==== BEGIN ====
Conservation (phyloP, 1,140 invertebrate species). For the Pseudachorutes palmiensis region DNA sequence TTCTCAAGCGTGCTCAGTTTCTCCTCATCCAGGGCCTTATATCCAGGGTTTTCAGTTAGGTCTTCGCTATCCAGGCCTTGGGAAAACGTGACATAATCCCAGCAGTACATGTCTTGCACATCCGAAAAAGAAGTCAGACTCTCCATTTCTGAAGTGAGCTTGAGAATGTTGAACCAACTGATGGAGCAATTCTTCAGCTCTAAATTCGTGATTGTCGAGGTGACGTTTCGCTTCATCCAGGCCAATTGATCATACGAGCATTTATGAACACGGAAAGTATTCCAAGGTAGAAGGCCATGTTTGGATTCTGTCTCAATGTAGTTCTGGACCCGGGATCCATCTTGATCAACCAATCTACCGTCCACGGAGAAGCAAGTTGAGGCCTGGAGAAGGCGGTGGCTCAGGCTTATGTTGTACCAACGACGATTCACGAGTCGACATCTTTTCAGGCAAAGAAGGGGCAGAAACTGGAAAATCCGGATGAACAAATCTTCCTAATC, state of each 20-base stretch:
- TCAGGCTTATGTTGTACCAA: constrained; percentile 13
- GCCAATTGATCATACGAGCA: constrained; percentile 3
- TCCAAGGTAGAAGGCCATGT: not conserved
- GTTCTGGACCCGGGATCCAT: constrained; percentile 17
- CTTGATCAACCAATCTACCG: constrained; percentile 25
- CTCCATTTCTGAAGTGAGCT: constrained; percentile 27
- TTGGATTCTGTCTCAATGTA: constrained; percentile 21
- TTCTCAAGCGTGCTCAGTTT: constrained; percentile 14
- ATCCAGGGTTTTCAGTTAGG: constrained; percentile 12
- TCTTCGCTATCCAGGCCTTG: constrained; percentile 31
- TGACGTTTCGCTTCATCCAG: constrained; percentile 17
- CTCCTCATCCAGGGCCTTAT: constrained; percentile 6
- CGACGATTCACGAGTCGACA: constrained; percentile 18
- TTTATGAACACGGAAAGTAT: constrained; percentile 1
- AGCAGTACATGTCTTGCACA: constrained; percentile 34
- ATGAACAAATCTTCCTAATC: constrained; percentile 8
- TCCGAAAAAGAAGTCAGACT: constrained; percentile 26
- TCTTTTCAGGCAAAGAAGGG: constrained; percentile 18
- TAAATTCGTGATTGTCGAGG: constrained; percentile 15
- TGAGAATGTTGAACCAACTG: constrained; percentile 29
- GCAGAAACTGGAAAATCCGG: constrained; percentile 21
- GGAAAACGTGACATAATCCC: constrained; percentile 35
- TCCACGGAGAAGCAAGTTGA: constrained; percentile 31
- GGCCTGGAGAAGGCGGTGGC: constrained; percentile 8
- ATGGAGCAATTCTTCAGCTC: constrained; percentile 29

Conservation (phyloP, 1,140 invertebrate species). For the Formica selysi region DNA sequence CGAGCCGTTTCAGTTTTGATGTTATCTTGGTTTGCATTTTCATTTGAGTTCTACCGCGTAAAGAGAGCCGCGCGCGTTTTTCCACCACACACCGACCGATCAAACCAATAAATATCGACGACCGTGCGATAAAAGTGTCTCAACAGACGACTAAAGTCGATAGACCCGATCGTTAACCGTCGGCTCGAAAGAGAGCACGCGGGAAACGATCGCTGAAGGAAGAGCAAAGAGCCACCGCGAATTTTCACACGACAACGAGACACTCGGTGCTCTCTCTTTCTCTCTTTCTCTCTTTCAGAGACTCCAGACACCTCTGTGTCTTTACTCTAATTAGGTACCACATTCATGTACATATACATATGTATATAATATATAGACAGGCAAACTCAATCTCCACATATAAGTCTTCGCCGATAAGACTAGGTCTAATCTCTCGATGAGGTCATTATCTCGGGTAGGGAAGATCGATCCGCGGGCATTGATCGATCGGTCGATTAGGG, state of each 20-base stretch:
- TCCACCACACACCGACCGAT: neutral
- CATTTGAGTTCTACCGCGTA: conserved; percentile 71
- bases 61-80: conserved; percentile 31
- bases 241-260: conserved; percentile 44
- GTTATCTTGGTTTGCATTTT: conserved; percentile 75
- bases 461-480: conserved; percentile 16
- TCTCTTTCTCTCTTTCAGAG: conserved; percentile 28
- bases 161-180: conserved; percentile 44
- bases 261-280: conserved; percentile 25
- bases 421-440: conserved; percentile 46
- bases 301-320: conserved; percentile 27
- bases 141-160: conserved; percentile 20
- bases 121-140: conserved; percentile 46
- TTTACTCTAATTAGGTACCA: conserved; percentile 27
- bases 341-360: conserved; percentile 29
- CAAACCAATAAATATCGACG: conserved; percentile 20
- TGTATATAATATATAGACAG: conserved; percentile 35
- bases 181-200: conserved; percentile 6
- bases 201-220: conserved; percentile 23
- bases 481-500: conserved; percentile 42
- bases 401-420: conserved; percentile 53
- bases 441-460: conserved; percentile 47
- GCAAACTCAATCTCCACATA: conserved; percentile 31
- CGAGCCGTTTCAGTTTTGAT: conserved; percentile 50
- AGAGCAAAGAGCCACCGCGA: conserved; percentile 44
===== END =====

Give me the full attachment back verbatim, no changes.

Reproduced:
Conservation (phyloP, 1,140 invertebrate species). For the Pseudachorutes palmiensis region DNA sequence TTCTCAAGCGTGCTCAGTTTCTCCTCATCCAGGGCCTTATATCCAGGGTTTTCAGTTAGGTCTTCGCTATCCAGGCCTTGGGAAAACGTGACATAATCCCAGCAGTACATGTCTTGCACATCCGAAAAAGAAGTCAGACTCTCCATTTCTGAAGTGAGCTTGAGAATGTTGAACCAACTGATGGAGCAATTCTTCAGCTCTAAATTCGTGATTGTCGAGGTGACGTTTCGCTTCATCCAGGCCAATTGATCATACGAGCATTTATGAACACGGAAAGTATTCCAAGGTAGAAGGCCATGTTTGGATTCTGTCTCAATGTAGTTCTGGACCCGGGATCCATCTTGATCAACCAATCTACCGTCCACGGAGAAGCAAGTTGAGGCCTGGAGAAGGCGGTGGCTCAGGCTTATGTTGTACCAACGACGATTCACGAGTCGACATCTTTTCAGGCAAAGAAGGGGCAGAAACTGGAAAATCCGGATGAACAAATCTTCCTAATC, state of each 20-base stretch:
- TCAGGCTTATGTTGTACCAA: constrained; percentile 13
- GCCAATTGATCATACGAGCA: constrained; percentile 3
- TCCAAGGTAGAAGGCCATGT: not conserved
- GTTCTGGACCCGGGATCCAT: constrained; percentile 17
- CTTGATCAACCAATCTACCG: constrained; percentile 25
- CTCCATTTCTGAAGTGAGCT: constrained; percentile 27
- TTGGATTCTGTCTCAATGTA: constrained; percentile 21
- TTCTCAAGCGTGCTCAGTTT: constrained; percentile 14
- ATCCAGGGTTTTCAGTTAGG: constrained; percentile 12
- TCTTCGCTATCCAGGCCTTG: constrained; percentile 31
- TGACGTTTCGCTTCATCCAG: constrained; percentile 17
- CTCCTCATCCAGGGCCTTAT: constrained; percentile 6
- CGACGATTCACGAGTCGACA: constrained; percentile 18
- TTTATGAACACGGAAAGTAT: constrained; percentile 1
- AGCAGTACATGTCTTGCACA: constrained; percentile 34
- ATGAACAAATCTTCCTAATC: constrained; percentile 8
- TCCGAAAAAGAAGTCAGACT: constrained; percentile 26
- TCTTTTCAGGCAAAGAAGGG: constrained; percentile 18
- TAAATTCGTGATTGTCGAGG: constrained; percentile 15
- TGAGAATGTTGAACCAACTG: constrained; percentile 29
- GCAGAAACTGGAAAATCCGG: constrained; percentile 21
- GGAAAACGTGACATAATCCC: constrained; percentile 35
- TCCACGGAGAAGCAAGTTGA: constrained; percentile 31
- GGCCTGGAGAAGGCGGTGGC: constrained; percentile 8
- ATGGAGCAATTCTTCAGCTC: constrained; percentile 29

Conservation (phyloP, 1,140 invertebrate species). For the Formica selysi region DNA sequence CGAGCCGTTTCAGTTTTGATGTTATCTTGGTTTGCATTTTCATTTGAGTTCTACCGCGTAAAGAGAGCCGCGCGCGTTTTTCCACCACACACCGACCGATCAAACCAATAAATATCGACGACCGTGCGATAAAAGTGTCTCAACAGACGACTAAAGTCGATAGACCCGATCGTTAACCGTCGGCTCGAAAGAGAGCACGCGGGAAACGATCGCTGAAGGAAGAGCAAAGAGCCACCGCGAATTTTCACACGACAACGAGACACTCGGTGCTCTCTCTTTCTCTCTTTCTCTCTTTCAGAGACTCCAGACACCTCTGTGTCTTTACTCTAATTAGGTACCACATTCATGTACATATACATATGTATATAATATATAGACAGGCAAACTCAATCTCCACATATAAGTCTTCGCCGATAAGACTAGGTCTAATCTCTCGATGAGGTCATTATCTCGGGTAGGGAAGATCGATCCGCGGGCATTGATCGATCGGTCGATTAGGG, state of each 20-base stretch:
- TCCACCACACACCGACCGAT: neutral
- CATTTGAGTTCTACCGCGTA: conserved; percentile 71
- bases 61-80: conserved; percentile 31
- bases 241-260: conserved; percentile 44
- GTTATCTTGGTTTGCATTTT: conserved; percentile 75
- bases 461-480: conserved; percentile 16
- TCTCTTTCTCTCTTTCAGAG: conserved; percentile 28
- bases 161-180: conserved; percentile 44
- bases 261-280: conserved; percentile 25
- bases 421-440: conserved; percentile 46
- bases 301-320: conserved; percentile 27
- bases 141-160: conserved; percentile 20
- bases 121-140: conserved; percentile 46
- TTTACTCTAATTAGGTACCA: conserved; percentile 27
- bases 341-360: conserved; percentile 29
- CAAACCAATAAATATCGACG: conserved; percentile 20
- TGTATATAATATATAGACAG: conserved; percentile 35
- bases 181-200: conserved; percentile 6
- bases 201-220: conserved; percentile 23
- bases 481-500: conserved; percentile 42
- bases 401-420: conserved; percentile 53
- bases 441-460: conserved; percentile 47
- GCAAACTCAATCTCCACATA: conserved; percentile 31
- CGAGCCGTTTCAGTTTTGAT: conserved; percentile 50
- AGAGCAAAGAGCCACCGCGA: conserved; percentile 44